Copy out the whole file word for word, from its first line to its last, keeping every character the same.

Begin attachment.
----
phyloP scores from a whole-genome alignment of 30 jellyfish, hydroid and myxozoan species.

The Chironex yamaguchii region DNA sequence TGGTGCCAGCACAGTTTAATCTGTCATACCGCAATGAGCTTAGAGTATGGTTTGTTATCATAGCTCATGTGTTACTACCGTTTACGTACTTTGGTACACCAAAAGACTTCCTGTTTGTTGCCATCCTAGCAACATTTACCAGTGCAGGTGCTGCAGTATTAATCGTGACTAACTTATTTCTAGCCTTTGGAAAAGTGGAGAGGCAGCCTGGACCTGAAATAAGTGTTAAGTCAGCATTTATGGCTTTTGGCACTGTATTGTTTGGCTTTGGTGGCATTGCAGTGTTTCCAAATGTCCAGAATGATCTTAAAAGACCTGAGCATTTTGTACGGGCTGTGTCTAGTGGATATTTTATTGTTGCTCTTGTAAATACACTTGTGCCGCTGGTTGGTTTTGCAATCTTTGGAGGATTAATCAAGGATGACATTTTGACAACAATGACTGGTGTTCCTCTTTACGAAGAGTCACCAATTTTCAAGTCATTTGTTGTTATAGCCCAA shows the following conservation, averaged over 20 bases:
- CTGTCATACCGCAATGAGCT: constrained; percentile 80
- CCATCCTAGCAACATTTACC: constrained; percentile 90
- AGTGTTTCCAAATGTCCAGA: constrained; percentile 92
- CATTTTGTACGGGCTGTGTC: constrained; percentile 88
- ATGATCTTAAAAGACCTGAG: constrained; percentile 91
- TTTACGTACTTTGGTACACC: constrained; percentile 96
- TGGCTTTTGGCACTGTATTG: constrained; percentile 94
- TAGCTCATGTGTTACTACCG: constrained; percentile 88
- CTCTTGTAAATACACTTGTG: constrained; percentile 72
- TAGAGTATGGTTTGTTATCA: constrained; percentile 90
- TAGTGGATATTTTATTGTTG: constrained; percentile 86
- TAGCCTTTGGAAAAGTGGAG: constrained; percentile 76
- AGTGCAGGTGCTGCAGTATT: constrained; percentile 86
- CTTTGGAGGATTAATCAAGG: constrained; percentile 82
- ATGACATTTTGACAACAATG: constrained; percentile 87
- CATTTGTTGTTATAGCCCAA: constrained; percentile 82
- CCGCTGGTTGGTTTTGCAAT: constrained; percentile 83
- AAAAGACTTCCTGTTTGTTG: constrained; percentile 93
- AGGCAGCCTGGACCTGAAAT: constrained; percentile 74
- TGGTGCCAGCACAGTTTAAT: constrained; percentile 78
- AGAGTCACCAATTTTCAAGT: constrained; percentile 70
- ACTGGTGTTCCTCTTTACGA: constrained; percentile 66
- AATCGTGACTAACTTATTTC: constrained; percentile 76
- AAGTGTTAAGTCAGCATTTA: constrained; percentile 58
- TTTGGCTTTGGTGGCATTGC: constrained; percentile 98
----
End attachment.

phyloP scores from a whole-genome alignment of 30 jellyfish, hydroid and myxozoan species.

The Chironex yamaguchii region DNA sequence TGGTGCCAGCACAGTTTAATCTGTCATACCGCAATGAGCTTAGAGTATGGTTTGTTATCATAGCTCATGTGTTACTACCGTTTACGTACTTTGGTACACCAAAAGACTTCCTGTTTGTTGCCATCCTAGCAACATTTACCAGTGCAGGTGCTGCAGTATTAATCGTGACTAACTTATTTCTAGCCTTTGGAAAAGTGGAGAGGCAGCCTGGACCTGAAATAAGTGTTAAGTCAGCATTTATGGCTTTTGGCACTGTATTGTTTGGCTTTGGTGGCATTGCAGTGTTTCCAAATGTCCAGAATGATCTTAAAAGACCTGAGCATTTTGTACGGGCTGTGTCTAGTGGATATTTTATTGTTGCTCTTGTAAATACACTTGTGCCGCTGGTTGGTTTTGCAATCTTTGGAGGATTAATCAAGGATGACATTTTGACAACAATGACTGGTGTTCCTCTTTACGAAGAGTCACCAATTTTCAAGTCATTTGTTGTTATAGCCCAA shows the following conservation, averaged over 20 bases:
- CTGTCATACCGCAATGAGCT: constrained; percentile 80
- CCATCCTAGCAACATTTACC: constrained; percentile 90
- AGTGTTTCCAAATGTCCAGA: constrained; percentile 92
- CATTTTGTACGGGCTGTGTC: constrained; percentile 88
- ATGATCTTAAAAGACCTGAG: constrained; percentile 91
- TTTACGTACTTTGGTACACC: constrained; percentile 96
- TGGCTTTTGGCACTGTATTG: constrained; percentile 94
- TAGCTCATGTGTTACTACCG: constrained; percentile 88
- CTCTTGTAAATACACTTGTG: constrained; percentile 72
- TAGAGTATGGTTTGTTATCA: constrained; percentile 90
- TAGTGGATATTTTATTGTTG: constrained; percentile 86
- TAGCCTTTGGAAAAGTGGAG: constrained; percentile 76
- AGTGCAGGTGCTGCAGTATT: constrained; percentile 86
- CTTTGGAGGATTAATCAAGG: constrained; percentile 82
- ATGACATTTTGACAACAATG: constrained; percentile 87
- CATTTGTTGTTATAGCCCAA: constrained; percentile 82
- CCGCTGGTTGGTTTTGCAAT: constrained; percentile 83
- AAAAGACTTCCTGTTTGTTG: constrained; percentile 93
- AGGCAGCCTGGACCTGAAAT: constrained; percentile 74
- TGGTGCCAGCACAGTTTAAT: constrained; percentile 78
- AGAGTCACCAATTTTCAAGT: constrained; percentile 70
- ACTGGTGTTCCTCTTTACGA: constrained; percentile 66
- AATCGTGACTAACTTATTTC: constrained; percentile 76
- AAGTGTTAAGTCAGCATTTA: constrained; percentile 58
- TTTGGCTTTGGTGGCATTGC: constrained; percentile 98